Good morning all. Here are some quick news items for you. The weekend is almost upon us, so I’ll be brief.
Mayor John Cranley and Councilwoman Yvette Simpson are debating yet again this morning at a forum hosted by the University of Cincinnati Real Estate Center and Program and the Urban Land Institute of Cincinnati. As I type, they’re discussing the city’s transit systems, how to change the way Cincinnati gives out tax abatements to developers to fund affordable housing and neighborhood projects, how to grow the city’s population, and — you guessed it — hot button topics like the streetcar and the expansion of Children’s Hospital in Avondale. Of course.
• Cincinnati, Dayton and Northern Kentucky are teaming up to try and convince Amazon to bring its enormous second headquarters to the region. Officials from all three areas want to bid on that opportunity, which could mean as many as 50,000 jobs and $5 billion in construction, the company says. The deadline is coming up — bids from interested cities are due Oct. 19.
• Meanwhile, a major office project on Cincinnati riverfront development The Banks by General Electric that was touted as a job-creating coup by city officials is already laying off a few workers. One year after completion, GE says it has revised the expected number of people it will hire for its Global Operations Center at The Banks, and will eliminate a few existing positions as well. The company received $112 million in tax incentives from the city to bring the office to Cincinnati — one of the largest tax incentive deals in the city’s history. Company officials say the office will still employ nearly the 1,400 workers it promised the city.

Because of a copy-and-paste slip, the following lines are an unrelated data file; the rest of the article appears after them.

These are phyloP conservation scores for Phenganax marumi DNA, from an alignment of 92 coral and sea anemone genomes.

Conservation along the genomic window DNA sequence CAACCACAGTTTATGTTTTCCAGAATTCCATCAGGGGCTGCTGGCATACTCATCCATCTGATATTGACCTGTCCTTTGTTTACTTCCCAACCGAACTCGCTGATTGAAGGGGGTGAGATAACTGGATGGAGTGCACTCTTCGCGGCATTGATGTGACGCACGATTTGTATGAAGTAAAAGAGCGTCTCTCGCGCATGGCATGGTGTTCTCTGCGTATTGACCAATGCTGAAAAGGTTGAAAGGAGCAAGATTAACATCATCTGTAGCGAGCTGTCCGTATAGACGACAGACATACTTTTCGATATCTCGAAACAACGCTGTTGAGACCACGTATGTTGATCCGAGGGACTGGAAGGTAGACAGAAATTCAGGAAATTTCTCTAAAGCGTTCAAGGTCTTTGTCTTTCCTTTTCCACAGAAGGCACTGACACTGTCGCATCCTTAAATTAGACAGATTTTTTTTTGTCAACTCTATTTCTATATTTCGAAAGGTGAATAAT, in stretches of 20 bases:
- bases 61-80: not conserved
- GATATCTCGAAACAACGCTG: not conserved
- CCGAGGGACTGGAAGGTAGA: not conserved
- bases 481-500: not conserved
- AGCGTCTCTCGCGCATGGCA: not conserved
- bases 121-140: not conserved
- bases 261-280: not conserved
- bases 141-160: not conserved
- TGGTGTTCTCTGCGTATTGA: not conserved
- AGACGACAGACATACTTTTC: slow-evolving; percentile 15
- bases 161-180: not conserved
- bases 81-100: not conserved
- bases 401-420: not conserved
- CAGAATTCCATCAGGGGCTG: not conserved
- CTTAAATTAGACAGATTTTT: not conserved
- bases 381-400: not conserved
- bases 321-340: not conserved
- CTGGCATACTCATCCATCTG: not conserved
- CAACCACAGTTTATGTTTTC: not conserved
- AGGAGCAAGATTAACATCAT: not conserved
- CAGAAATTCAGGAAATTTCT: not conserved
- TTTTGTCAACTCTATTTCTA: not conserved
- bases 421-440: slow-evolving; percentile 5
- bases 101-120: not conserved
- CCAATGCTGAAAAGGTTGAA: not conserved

• Development efforts in Avondale around the recently completed MLK-I-71 interchange continue to heat up. The Uptown Consortium, which is run by major employers like the University of Cincinnati, uptown’s major hospitals and other organizations, has purchased six properties near the interchange for $3 million. Those purchases are part of an effort to make the area around the interchange and Reading Road a so-called “innovation corridor.”
• Hamilton County commissioners are trying to cut Hamilton County Sheriff Jim Neil’s spending on the county’s overcrowded justice center, but Neil outmaneuvered them this week. The sheriff invoked a rarely used state law allowing him to draw $75,000 in funds directly from the county’s general fund without commissioner approval. He’s using that money, he says, to mitigate crowded conditions at the county jail, which is currently holding hundreds more prisoners more than what it was designed for. The money is going to pay Butler County for use of its jail, where some of Hamilton County’s prisoners are currently held.
• Finally, the U.S. economy in September shed jobs for the first time since 2010, according to the federal government. The economy lost 33,000 jobs last month, and initially reported job gains from the two previous months were revised down in this month’s job numbers. Severe weather played a big part in the loss, the government says — hurricanes in Florida and Texas hit employers there hard — and the loss may simply be a blip due to those disasters. Still, the average number of jobs the economy has gained month over month has dropped recently. In the past year, the economy added an average of 172,000 jobs a month. But in the last three months before the most recent report, that average dropped to 91,000 jobs a month.